Is Pandora in 'Avatar' a real place?

Pandora and its resident Na'vi return to the silver screen in 20th Century Studios' 'Avatar: The Way of Water.' Photo via cinesthetic

The world of “Avatar,” that is, the fictional exomoon of Pandora, underpins why we do what we do here. When the original 2009 movie came out, moviegoers reported feeling depressed, even suicidal, at the thought that Pandora is “intangible." Nothing on earth could possibly compare to its beauty.

Yet the existence of places like Pandora is not entirely implausible—humankind just hasn’t built the means to get there. There are more stars than there are grains of sand here. Simple laws of probability would tell us that there could be intelligent life not of this earth.

Director James Cameron is right to center Pandora and its mother planet, the gas giant Polyphemus, in a very real place: Alpha Centauri. When Homo sapiens finally become interstellar spacefarers, the star system would most likely be the first stopover since it's immediately neighboring ours.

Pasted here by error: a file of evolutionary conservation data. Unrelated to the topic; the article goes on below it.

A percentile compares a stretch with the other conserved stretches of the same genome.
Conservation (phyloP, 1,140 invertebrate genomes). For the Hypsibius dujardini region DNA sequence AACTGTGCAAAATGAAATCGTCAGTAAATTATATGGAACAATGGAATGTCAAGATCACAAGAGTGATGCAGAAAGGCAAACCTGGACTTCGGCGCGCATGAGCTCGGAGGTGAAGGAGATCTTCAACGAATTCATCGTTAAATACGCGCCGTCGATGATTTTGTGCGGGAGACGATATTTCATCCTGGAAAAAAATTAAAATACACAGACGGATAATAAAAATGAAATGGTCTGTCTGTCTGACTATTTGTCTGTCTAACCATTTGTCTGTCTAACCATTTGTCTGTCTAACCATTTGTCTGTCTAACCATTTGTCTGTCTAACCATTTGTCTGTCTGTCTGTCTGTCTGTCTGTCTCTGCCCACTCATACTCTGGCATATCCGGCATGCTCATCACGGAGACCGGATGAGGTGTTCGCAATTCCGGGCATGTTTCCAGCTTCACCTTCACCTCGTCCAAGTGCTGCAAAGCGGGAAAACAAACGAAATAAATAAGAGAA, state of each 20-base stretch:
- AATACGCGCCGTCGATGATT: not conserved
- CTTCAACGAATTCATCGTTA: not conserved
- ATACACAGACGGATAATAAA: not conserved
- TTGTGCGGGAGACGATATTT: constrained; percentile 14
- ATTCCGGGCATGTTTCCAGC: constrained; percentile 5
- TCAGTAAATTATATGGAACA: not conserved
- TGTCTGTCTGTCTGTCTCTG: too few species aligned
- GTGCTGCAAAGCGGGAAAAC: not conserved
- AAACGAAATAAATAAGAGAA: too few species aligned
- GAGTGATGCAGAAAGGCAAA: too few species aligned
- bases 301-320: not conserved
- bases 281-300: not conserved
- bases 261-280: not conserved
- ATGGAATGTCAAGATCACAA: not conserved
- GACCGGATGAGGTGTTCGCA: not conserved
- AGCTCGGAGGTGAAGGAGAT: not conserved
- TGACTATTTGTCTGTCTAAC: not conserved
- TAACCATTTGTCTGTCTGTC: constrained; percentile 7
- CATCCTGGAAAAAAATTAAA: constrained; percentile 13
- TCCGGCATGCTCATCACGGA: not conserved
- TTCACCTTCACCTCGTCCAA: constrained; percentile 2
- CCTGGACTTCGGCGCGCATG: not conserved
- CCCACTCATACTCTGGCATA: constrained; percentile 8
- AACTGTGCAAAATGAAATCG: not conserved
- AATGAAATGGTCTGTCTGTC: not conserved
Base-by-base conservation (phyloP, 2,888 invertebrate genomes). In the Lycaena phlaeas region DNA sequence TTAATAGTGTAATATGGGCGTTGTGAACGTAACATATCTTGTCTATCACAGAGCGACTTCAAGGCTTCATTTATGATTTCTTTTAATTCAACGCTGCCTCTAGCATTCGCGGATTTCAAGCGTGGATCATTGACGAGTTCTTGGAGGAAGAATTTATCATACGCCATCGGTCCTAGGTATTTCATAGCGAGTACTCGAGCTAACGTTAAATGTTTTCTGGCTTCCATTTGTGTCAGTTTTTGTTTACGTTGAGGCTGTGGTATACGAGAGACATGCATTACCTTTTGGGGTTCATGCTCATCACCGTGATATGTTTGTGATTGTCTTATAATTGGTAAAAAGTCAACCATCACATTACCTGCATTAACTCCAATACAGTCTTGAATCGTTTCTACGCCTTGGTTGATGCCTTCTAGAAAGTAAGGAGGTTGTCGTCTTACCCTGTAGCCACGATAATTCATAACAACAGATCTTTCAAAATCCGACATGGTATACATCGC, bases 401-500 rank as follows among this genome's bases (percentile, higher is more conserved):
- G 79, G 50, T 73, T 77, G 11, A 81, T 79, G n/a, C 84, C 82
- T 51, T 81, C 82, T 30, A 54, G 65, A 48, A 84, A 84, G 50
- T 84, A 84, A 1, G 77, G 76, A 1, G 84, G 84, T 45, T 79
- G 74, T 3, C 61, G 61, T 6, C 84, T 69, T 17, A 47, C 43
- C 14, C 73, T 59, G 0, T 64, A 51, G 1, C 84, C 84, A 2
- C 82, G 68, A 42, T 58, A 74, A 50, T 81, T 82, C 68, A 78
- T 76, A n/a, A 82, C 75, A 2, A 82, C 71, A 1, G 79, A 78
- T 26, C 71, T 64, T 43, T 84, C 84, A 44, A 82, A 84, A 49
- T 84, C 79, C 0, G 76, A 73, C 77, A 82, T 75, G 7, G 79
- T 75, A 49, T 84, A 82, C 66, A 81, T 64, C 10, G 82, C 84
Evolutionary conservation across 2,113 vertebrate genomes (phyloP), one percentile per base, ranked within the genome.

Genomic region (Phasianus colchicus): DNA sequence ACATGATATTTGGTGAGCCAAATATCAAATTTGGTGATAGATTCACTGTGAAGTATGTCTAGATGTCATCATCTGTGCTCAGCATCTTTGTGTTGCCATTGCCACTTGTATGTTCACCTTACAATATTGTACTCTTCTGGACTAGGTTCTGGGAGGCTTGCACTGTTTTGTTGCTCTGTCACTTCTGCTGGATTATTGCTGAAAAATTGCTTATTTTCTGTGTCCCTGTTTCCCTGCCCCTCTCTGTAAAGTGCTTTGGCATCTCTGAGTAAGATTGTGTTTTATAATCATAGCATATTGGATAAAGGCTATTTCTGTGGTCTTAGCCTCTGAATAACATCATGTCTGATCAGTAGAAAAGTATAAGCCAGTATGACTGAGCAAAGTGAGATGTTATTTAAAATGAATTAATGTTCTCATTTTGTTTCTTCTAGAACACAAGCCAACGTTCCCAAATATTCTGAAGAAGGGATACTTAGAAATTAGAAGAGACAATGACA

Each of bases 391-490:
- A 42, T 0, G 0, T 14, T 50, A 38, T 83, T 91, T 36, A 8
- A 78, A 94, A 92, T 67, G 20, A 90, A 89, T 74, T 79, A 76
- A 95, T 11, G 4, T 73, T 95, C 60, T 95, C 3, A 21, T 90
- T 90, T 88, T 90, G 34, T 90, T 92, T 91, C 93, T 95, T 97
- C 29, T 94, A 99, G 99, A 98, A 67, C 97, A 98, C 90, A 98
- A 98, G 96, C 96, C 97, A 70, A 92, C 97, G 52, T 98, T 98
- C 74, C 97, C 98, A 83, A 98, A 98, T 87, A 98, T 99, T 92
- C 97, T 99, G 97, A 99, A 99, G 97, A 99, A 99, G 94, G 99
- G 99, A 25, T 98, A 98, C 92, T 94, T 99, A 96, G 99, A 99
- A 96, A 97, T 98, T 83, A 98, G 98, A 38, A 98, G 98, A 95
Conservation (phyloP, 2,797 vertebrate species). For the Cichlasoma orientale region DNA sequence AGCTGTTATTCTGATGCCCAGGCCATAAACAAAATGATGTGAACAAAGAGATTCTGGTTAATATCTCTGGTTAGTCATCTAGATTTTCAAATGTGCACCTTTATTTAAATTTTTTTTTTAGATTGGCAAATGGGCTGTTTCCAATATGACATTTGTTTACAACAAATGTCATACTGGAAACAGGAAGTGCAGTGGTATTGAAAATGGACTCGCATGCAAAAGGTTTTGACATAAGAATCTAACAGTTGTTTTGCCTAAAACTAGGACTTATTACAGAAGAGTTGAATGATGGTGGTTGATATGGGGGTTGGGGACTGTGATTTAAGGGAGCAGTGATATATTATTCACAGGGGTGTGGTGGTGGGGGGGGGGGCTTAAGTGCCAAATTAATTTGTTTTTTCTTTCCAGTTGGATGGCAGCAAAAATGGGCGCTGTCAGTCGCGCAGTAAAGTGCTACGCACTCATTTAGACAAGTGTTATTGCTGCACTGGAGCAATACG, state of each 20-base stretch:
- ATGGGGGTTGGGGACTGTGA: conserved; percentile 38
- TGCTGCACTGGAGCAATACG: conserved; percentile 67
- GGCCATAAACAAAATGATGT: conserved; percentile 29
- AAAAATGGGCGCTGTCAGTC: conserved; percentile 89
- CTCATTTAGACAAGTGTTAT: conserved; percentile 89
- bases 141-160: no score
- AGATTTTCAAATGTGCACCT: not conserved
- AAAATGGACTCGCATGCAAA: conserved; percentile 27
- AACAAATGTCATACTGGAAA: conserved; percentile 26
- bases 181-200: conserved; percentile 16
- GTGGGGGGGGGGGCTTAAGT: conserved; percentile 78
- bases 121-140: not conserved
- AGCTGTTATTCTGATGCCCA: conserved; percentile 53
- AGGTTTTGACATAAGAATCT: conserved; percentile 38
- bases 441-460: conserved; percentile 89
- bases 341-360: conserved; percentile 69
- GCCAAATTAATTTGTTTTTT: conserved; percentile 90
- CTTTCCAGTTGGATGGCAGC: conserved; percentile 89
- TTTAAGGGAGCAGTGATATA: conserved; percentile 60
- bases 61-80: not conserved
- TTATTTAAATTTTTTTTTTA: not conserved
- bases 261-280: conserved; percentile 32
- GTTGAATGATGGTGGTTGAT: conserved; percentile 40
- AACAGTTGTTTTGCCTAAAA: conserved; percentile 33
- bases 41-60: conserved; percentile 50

In the movie, Pandora orbits Polyphemus, which in turn orbits the star Alpha Centauri A. The gag? Alpha Centauri A doesn't have a planet in real life. Nor does its sister star Alpha Centauri B. But Proxima, the third star in the Alpha Centauri system, does have two exoplanets: Proxima Centauri b and Proxima Centauri d.

Somewhere closer to home, Saturn has a satellite called Pandora. But it's, no pun intended, a very saturnine piece of cosmic rock, an icy, dark world diametrically opposite the warm, luminescent Hollywood Pandora.

Much like its fictional namesake (above), the desolate moon Pandora (below as seen from NASA's Cassini spacecraft) orbits a gas giant

The make-believe Pandora lifts inspiration from attractions on earth, such as the pillar-like mountains of the Zhangjiajie National Forest Park in China, the rainforests of Kauai in Hawaii, and bioluminiscent organisms from Jamaica to New Zealand, to name a few. 

Cameron, of course, is still thinking of planetary beauty in earthly terms. As striking as the imagery on "Avatar" is, filmmakers can only imagine what kind of lifeforms await earthlings out there.


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